2. Hi Altoon, First let me compliment you on showing work you are not fond of. I'ts a brave and ultimately cathartic act and makes us stronger as artists. I did the same thing a few months back with a neckpiece I made and disliked intensely. So I posted it on my page and offered a prize to anyone who could write the best poem about it. I got so many poems back it was hysterical and in between the lines were words of wisdom that helped me laugh at myself. As to your recent painting, I understand what you are trying to do and why you are uncomfortable with it. Photos can't show me the offending brushstrokes but I do see there are 2 paintings vying for my attention. I put a white card over the blue and green background and saw the dimensional realism, then I put the card over the verticals and saw the color blocked abstraction. I'm always amazed by the way you deftly rangle these 2 disciplines and far be it for me to offer anything else but these observations. I will say however that while I understand your concerns about the blue, in the end, it's that little green patch of land that drew my attention first and last. Keep painting.

  3. Very interesting thoughts on color here. Thanks for sharing your journey with this. I see the puzzle as you clearly describe. While you are far more experienced painter I will just throw in my 2 cents anyway. Hard to really see what is going on with the surfaces in a digital image but what I would want to see happen to that blue is a sense of very different touch than is happening anyplace else. Even as extreme as hide the brush. And maybe only slightly sneak the brush back in that is so much your voice. my first reaction to the right side was wanting it to more flat. I absolutely love what you do with the balance of realist and abstract elements.

  4. Elaine, thanks for the support in my feeling.

    Donna, I love your story about the poem and prize. A reader on facebook had a very similar reaction to yours about the two paintings. Yes, that little patch of green is a problem, but it didn't work without it either. oh well.

    David, thanks for the overall praise, and your comment about touch is very interesting. It's possible that a contrast of surface might have helped, a flatness in that right side. I certainly thought of that as I worked, but didn't follow through with it.

  5. Thanks for sharing your process. I do this too- openly analyze unfinished or questionable works in progress and feel as though I can't paint. In my own work, I am suspect of things that have come too easy and sometimes the digital distance makes something jump out. There's an interesting tension in the top one that makes me want to push the cylinders out of the way.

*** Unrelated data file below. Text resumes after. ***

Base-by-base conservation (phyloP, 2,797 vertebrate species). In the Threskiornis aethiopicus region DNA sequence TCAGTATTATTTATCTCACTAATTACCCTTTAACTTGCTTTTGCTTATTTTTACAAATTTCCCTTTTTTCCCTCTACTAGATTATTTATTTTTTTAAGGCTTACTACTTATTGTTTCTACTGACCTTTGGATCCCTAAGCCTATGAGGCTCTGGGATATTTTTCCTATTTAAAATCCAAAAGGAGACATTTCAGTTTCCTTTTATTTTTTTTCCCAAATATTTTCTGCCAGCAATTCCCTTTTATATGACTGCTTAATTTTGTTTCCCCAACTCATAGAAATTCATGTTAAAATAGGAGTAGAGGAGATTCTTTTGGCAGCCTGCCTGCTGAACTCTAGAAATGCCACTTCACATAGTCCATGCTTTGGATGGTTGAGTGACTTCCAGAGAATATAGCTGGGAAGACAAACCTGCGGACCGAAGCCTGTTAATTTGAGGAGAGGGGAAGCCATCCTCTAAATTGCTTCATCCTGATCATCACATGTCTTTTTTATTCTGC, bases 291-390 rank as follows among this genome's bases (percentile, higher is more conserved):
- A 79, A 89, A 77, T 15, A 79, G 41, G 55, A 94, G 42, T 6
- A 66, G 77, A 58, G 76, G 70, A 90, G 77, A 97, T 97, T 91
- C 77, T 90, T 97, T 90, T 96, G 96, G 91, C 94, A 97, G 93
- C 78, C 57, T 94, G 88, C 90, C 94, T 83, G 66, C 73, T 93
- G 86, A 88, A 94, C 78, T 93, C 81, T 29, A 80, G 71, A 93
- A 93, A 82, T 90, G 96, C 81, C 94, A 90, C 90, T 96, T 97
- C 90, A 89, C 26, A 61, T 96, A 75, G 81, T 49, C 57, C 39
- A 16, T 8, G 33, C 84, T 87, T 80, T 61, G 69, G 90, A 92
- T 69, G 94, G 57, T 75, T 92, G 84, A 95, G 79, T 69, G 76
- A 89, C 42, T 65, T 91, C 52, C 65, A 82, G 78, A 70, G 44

6. A dissenting opinion...
    I actually like this painting. I find it interesting because the center is kind of a blank. It seems to have two focal points- the left side and the right side which creates a kind of challenging optical experience, as if it was a view master image but with different images on the left and right.

  7. I loved this post. Your last paragraph, about your brush strokes feeling labored, without life, clunky - every mark a struggle, the lack of a sense of magic? For brush strokes and marks substitute sentences and words; that's EXACTLY how I feel as a writer sometimes. I have a quote from I.B. Singer on my wall: "Every creator painfully experiences the chasm between his inner vision and its ultimate expression."

  8. Since I am not a painter, I am especially fascinated by your process. Over time, I have learned the most from people In many disciplines whom I admire from their descriptions of what happened when they felt they learned from their "failures." so too here. However, as a viewer, I experience the piece from a different perspective and I actually like the result. Like some others, I feel the tension b/w abstraction and realism creates a dynamic tension. And find that lower right square essential.

  9. thank you all, for the interesting views on this post. I appreciate all the differing opinions and they all help me think about the process more deeply.

  10. For whatever reason, the only thing that stands out for me are the horizontal lines on the middle cylinder. It's just a gut reaction and I'm not sure why. I wonder what the painting would look like without them. If it would sink into itself. I personally love the green.

  11. anon., I tried the cylinder without those lines and didn't like it. nothing much worked for me, but that's okay.